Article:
Indeed, the victor enjoyed a successful day all round, having led the qualifying rounds with a 52.94m throw in the morning session, thus setting the scene for a scintillating final ahead. 

Girls' shot put final report - Donetsk 2013


Turkey’s Emel Dereli has dominated the girls’ Shot Put this year and last month threw a fine 19.99m so it was no surprise to see the 17-year-old capture the World youth title in thrilling fashion.

Following a 19.18m effort to lead the qualifying round this morning (11), the World Junior Championship eighth place finisher threw a superb 20.14m championship record and World youth best in the first round of tonight’s final to clinch her nation’s first ever medal in this event during the eight editions of these championships.

Competing with a 3kg implement for the first time in the World youth event and thus her qualifying throw becoming a championship record before her mammoth throw in the final, Dereli – who has improved by over a metre this season – was followed by Russia’s Alena Bugakova (18.60m) and the USA’s Ashlie Blake (17.57m) in silver and bronze, respectively.

Dereli had so much distance to spare over her compatriots that she could afford to register three fouls and decline to take her sixth and final attempt.

Sixteen-year-old Bugakova meanwhile, with a lifetime best of 19.17m set last month, went over 18-metres three times and finished clear of her American rival, who only finished 40cm adrift of her personal best.

Taking Russia’s first ever medal in this event, Bugakova has improved by over four metres this season, whilst Blake’s bronze medal represents the USA’s first medal in this event since World indoor bronze medallist, Michelle Carter took the 2001 title in Debrecen with 15.23m.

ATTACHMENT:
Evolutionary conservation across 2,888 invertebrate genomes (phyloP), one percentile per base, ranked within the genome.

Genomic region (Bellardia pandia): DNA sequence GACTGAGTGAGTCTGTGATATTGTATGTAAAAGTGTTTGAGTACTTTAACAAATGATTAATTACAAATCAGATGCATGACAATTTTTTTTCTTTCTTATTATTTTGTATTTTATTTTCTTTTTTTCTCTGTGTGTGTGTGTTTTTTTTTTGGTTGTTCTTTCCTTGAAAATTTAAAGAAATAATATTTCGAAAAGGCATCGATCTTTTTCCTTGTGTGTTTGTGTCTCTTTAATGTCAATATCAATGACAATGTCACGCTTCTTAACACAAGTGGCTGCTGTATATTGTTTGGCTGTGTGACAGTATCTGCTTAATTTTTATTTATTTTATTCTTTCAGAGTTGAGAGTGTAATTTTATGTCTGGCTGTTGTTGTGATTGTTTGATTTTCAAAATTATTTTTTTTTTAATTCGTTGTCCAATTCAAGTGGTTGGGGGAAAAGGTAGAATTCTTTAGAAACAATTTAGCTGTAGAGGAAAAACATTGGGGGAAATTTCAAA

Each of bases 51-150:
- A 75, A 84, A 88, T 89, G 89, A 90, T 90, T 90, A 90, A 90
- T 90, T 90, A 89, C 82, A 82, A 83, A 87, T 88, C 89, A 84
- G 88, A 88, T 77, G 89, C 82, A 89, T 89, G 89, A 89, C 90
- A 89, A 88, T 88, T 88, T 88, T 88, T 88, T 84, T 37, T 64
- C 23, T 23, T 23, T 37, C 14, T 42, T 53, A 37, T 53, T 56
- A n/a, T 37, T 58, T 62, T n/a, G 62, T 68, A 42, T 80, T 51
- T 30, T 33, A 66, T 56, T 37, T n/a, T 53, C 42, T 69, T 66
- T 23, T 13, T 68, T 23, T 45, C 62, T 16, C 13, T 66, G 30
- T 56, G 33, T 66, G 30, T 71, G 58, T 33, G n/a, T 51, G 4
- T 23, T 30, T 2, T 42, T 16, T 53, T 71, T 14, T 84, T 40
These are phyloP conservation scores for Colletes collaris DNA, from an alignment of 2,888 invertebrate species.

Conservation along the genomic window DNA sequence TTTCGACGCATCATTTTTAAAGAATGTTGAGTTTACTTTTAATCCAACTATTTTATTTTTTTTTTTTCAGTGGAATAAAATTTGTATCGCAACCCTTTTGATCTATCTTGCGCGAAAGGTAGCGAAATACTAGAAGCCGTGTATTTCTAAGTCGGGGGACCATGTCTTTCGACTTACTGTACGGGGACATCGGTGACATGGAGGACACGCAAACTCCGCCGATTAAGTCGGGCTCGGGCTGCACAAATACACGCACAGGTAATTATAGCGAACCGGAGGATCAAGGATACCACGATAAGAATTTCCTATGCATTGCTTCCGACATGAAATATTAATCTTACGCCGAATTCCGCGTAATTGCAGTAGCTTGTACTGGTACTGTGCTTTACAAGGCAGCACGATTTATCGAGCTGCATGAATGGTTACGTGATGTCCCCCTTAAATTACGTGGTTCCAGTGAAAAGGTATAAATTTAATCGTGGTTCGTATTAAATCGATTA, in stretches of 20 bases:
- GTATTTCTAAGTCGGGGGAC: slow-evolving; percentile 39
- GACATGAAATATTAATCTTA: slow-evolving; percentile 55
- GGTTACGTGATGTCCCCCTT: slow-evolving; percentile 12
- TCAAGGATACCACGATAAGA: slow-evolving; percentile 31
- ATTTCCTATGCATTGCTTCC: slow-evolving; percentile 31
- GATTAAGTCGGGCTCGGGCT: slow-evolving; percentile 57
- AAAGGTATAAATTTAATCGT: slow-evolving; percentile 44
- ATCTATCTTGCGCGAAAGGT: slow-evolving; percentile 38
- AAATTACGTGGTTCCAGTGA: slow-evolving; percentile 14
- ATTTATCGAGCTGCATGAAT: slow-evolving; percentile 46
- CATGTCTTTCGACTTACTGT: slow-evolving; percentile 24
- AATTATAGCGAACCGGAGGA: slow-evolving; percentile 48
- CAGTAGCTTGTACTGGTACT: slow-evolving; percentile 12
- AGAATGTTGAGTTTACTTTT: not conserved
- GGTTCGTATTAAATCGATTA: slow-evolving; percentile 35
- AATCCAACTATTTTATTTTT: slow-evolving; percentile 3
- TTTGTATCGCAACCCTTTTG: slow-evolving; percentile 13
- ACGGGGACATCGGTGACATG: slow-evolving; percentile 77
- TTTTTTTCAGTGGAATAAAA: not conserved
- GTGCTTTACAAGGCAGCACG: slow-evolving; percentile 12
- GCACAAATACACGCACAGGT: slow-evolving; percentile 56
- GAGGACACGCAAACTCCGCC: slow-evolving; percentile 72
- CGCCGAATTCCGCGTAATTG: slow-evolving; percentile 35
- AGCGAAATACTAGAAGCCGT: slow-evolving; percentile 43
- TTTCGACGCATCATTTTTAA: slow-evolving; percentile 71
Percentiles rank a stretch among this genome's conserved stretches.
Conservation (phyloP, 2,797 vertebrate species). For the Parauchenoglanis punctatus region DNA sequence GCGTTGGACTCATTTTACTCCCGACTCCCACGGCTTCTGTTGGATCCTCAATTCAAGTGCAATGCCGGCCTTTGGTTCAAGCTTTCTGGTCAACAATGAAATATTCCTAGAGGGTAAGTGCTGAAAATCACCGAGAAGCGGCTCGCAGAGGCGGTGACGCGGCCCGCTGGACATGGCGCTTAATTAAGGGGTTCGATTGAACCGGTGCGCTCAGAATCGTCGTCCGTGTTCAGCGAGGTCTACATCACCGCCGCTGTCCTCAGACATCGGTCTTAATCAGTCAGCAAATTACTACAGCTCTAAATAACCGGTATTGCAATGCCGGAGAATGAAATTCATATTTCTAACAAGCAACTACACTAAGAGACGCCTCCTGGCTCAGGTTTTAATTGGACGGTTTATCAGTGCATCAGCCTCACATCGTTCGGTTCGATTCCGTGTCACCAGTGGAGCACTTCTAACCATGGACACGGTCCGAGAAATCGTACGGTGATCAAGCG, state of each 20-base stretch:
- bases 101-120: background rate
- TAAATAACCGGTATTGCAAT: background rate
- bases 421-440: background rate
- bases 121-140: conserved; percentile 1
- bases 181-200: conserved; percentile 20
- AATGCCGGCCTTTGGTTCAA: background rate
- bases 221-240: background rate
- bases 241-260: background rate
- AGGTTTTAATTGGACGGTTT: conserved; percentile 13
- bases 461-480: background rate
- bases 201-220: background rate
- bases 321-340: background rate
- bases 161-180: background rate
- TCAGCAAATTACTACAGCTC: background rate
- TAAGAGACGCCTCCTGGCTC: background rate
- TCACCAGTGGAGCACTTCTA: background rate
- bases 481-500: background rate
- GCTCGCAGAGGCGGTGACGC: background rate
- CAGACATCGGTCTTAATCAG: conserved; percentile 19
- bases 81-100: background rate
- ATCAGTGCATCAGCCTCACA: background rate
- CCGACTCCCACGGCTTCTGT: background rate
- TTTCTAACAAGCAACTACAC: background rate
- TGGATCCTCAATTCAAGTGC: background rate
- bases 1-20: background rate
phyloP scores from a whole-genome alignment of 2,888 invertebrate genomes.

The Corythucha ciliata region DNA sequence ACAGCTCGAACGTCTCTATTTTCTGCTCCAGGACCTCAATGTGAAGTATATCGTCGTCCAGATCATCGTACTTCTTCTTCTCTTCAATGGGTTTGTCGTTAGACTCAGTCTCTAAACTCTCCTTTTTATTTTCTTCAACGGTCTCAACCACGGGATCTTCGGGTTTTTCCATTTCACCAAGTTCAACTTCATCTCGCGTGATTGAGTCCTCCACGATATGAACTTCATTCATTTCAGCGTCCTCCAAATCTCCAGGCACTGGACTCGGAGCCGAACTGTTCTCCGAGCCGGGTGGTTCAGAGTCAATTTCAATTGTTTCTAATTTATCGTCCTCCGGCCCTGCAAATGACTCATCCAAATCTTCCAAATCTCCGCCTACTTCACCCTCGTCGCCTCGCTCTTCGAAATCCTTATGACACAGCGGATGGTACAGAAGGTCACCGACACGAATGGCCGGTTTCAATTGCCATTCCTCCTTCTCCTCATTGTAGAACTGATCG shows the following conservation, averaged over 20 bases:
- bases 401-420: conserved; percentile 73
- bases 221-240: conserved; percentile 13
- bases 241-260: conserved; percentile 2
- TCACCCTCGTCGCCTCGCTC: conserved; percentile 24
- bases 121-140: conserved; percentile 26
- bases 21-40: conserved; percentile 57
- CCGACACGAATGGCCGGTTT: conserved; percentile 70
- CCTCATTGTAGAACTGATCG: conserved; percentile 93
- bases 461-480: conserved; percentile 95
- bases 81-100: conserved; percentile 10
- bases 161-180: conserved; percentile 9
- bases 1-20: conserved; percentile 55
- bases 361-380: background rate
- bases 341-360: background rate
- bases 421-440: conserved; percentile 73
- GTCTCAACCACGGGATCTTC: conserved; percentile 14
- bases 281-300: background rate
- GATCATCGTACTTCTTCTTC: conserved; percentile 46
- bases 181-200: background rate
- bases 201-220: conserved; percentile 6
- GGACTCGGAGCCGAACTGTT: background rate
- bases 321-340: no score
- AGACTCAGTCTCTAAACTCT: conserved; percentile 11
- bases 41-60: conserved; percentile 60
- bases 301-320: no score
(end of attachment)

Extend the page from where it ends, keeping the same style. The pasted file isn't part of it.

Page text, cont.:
The 17-year-old, who additionally failed to qualify for the final of the discus in Donetsk, finished clear of Germany’s Anika Nehls in fourth with 17.23m, as Poland’s Klaudia Kardasz placed fifth with 16.98m.

*Subject to the usual ratification procedures. 

Boys' shot put final report - Donetsk 2013


With a consistent series of impressive throws, Patrick Muller led a German 1-2 in the boys’ Shot Put final, taking the World youth title with a 22.02m lifetime best from Henning Prufer (21.94m).

The 17-year-old opened the competition with a 10cm improvement of his best with the almighty 22.02m mark to follow in the footsteps of his countryman, current World champion David Storl, who clinched the 2007 World youth title in Ostrava with a 21.40m effort.  

Muller will hope to go down the same path as Storl, as the 22-year-old went on to claim the World junior crown the following year ahead of taking Olympic silver in London last summer.